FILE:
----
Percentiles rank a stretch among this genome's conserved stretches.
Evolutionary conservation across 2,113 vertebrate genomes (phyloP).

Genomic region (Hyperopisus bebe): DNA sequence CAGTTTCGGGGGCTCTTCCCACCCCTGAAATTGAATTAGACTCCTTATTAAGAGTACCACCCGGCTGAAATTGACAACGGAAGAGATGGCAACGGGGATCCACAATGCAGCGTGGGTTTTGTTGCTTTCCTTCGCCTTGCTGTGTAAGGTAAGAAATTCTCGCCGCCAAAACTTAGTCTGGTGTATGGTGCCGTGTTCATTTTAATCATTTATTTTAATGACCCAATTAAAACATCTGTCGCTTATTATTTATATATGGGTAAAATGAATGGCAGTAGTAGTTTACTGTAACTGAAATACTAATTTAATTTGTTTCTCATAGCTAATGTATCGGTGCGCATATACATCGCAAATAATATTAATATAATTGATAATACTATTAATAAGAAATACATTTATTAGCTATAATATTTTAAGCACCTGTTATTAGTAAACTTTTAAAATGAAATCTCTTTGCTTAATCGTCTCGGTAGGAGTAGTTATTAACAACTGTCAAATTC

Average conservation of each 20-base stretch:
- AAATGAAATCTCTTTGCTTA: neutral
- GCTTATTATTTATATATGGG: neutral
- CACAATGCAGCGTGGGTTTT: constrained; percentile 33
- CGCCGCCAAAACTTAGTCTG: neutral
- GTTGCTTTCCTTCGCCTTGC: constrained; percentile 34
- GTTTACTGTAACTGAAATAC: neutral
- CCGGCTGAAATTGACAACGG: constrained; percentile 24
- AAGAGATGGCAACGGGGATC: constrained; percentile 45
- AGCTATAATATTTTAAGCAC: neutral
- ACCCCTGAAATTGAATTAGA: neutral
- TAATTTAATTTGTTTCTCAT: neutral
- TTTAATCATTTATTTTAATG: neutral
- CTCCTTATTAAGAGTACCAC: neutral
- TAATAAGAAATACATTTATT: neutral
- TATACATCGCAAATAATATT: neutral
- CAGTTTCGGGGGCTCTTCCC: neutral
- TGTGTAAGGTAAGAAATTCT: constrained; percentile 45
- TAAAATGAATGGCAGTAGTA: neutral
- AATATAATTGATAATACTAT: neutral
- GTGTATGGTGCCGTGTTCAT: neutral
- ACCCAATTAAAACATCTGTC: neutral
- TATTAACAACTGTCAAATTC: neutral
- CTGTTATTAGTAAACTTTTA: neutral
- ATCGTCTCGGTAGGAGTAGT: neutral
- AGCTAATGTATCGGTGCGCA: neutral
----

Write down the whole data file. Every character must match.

Percentiles rank a stretch among this genome's conserved stretches.
Evolutionary conservation across 2,113 vertebrate genomes (phyloP).

Genomic region (Hyperopisus bebe): DNA sequence CAGTTTCGGGGGCTCTTCCCACCCCTGAAATTGAATTAGACTCCTTATTAAGAGTACCACCCGGCTGAAATTGACAACGGAAGAGATGGCAACGGGGATCCACAATGCAGCGTGGGTTTTGTTGCTTTCCTTCGCCTTGCTGTGTAAGGTAAGAAATTCTCGCCGCCAAAACTTAGTCTGGTGTATGGTGCCGTGTTCATTTTAATCATTTATTTTAATGACCCAATTAAAACATCTGTCGCTTATTATTTATATATGGGTAAAATGAATGGCAGTAGTAGTTTACTGTAACTGAAATACTAATTTAATTTGTTTCTCATAGCTAATGTATCGGTGCGCATATACATCGCAAATAATATTAATATAATTGATAATACTATTAATAAGAAATACATTTATTAGCTATAATATTTTAAGCACCTGTTATTAGTAAACTTTTAAAATGAAATCTCTTTGCTTAATCGTCTCGGTAGGAGTAGTTATTAACAACTGTCAAATTC

Average conservation of each 20-base stretch:
- AAATGAAATCTCTTTGCTTA: neutral
- GCTTATTATTTATATATGGG: neutral
- CACAATGCAGCGTGGGTTTT: constrained; percentile 33
- CGCCGCCAAAACTTAGTCTG: neutral
- GTTGCTTTCCTTCGCCTTGC: constrained; percentile 34
- GTTTACTGTAACTGAAATAC: neutral
- CCGGCTGAAATTGACAACGG: constrained; percentile 24
- AAGAGATGGCAACGGGGATC: constrained; percentile 45
- AGCTATAATATTTTAAGCAC: neutral
- ACCCCTGAAATTGAATTAGA: neutral
- TAATTTAATTTGTTTCTCAT: neutral
- TTTAATCATTTATTTTAATG: neutral
- CTCCTTATTAAGAGTACCAC: neutral
- TAATAAGAAATACATTTATT: neutral
- TATACATCGCAAATAATATT: neutral
- CAGTTTCGGGGGCTCTTCCC: neutral
- TGTGTAAGGTAAGAAATTCT: constrained; percentile 45
- TAAAATGAATGGCAGTAGTA: neutral
- AATATAATTGATAATACTAT: neutral
- GTGTATGGTGCCGTGTTCAT: neutral
- ACCCAATTAAAACATCTGTC: neutral
- TATTAACAACTGTCAAATTC: neutral
- CTGTTATTAGTAAACTTTTA: neutral
- ATCGTCTCGGTAGGAGTAGT: neutral
- AGCTAATGTATCGGTGCGCA: neutral